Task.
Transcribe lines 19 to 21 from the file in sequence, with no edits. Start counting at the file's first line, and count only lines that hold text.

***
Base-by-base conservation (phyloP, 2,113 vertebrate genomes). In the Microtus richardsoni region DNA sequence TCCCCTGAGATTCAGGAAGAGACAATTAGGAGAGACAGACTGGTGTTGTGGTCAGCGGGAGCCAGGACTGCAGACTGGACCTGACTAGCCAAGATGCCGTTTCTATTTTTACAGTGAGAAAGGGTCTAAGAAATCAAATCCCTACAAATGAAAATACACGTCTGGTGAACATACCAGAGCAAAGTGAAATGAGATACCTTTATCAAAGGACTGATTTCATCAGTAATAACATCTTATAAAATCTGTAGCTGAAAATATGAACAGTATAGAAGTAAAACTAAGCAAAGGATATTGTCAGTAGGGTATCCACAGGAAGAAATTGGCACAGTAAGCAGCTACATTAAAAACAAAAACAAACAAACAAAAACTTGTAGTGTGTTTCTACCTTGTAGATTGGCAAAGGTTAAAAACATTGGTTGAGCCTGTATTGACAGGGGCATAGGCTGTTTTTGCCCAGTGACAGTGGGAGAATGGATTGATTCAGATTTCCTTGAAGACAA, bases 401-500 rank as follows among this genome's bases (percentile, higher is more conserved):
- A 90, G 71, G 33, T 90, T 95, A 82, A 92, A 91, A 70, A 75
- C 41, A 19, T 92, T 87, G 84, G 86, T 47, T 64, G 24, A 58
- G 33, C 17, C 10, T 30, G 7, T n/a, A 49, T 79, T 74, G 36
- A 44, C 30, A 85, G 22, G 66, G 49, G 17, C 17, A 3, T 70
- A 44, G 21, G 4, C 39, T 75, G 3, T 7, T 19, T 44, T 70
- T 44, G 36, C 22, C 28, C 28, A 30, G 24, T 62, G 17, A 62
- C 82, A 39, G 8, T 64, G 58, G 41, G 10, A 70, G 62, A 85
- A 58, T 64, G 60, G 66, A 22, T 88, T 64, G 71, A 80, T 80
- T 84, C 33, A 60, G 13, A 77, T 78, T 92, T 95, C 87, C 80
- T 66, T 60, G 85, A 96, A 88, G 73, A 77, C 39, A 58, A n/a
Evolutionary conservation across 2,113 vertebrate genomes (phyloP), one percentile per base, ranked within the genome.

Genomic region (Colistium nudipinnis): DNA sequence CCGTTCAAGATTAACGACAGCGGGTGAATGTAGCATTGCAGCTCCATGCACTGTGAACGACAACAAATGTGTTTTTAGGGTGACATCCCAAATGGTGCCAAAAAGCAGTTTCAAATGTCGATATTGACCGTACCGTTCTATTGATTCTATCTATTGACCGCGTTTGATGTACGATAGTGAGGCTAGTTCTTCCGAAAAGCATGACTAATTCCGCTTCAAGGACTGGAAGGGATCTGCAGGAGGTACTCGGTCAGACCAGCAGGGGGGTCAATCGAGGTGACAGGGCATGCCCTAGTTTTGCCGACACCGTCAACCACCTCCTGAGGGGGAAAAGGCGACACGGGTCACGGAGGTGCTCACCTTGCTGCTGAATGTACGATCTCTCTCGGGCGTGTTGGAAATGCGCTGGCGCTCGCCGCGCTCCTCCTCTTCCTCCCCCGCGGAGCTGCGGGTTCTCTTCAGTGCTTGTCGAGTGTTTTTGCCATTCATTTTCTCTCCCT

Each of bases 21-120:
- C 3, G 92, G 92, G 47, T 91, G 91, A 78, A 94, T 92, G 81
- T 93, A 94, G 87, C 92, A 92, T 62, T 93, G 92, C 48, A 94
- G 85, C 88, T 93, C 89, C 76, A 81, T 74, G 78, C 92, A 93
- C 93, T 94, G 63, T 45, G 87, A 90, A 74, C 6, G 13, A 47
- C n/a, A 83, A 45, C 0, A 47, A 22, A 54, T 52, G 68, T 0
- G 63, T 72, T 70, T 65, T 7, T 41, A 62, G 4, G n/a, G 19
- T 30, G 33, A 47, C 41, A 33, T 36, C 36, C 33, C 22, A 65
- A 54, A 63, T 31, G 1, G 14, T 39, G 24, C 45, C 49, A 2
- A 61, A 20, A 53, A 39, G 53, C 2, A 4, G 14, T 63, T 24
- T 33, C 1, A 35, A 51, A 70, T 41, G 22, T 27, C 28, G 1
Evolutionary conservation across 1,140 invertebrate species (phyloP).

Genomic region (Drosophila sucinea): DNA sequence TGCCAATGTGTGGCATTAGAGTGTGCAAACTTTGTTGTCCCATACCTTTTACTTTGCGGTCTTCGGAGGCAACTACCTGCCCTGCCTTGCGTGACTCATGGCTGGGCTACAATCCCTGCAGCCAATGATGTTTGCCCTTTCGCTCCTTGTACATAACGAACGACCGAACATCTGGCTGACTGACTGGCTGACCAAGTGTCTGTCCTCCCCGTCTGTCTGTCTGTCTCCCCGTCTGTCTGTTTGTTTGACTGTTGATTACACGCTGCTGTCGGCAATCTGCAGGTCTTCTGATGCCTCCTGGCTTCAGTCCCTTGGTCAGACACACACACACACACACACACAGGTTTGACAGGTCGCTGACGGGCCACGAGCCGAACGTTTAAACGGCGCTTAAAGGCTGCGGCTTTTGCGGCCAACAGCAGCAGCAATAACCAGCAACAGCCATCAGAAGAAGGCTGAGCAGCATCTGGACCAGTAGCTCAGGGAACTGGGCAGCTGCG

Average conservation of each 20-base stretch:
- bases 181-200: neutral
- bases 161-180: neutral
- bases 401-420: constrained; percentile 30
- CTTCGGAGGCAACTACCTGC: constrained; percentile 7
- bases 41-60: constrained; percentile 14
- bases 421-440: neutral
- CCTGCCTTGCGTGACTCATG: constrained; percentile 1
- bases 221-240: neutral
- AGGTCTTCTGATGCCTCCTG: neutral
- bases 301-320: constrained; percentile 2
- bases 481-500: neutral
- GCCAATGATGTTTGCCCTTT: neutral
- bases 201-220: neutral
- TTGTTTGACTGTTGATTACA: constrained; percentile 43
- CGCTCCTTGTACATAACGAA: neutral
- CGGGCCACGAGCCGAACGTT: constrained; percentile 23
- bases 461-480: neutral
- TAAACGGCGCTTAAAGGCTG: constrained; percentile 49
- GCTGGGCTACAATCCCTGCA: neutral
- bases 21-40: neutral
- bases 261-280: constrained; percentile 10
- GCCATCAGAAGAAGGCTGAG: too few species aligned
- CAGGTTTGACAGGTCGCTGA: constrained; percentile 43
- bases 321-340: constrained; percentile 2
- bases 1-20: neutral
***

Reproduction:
- C n/a, A 83, A 45, C 0, A 47, A 22, A 54, T 52, G 68, T 0
- G 63, T 72, T 70, T 65, T 7, T 41, A 62, G 4, G n/a, G 19
- T 30, G 33, A 47, C 41, A 33, T 36, C 36, C 33, C 22, A 65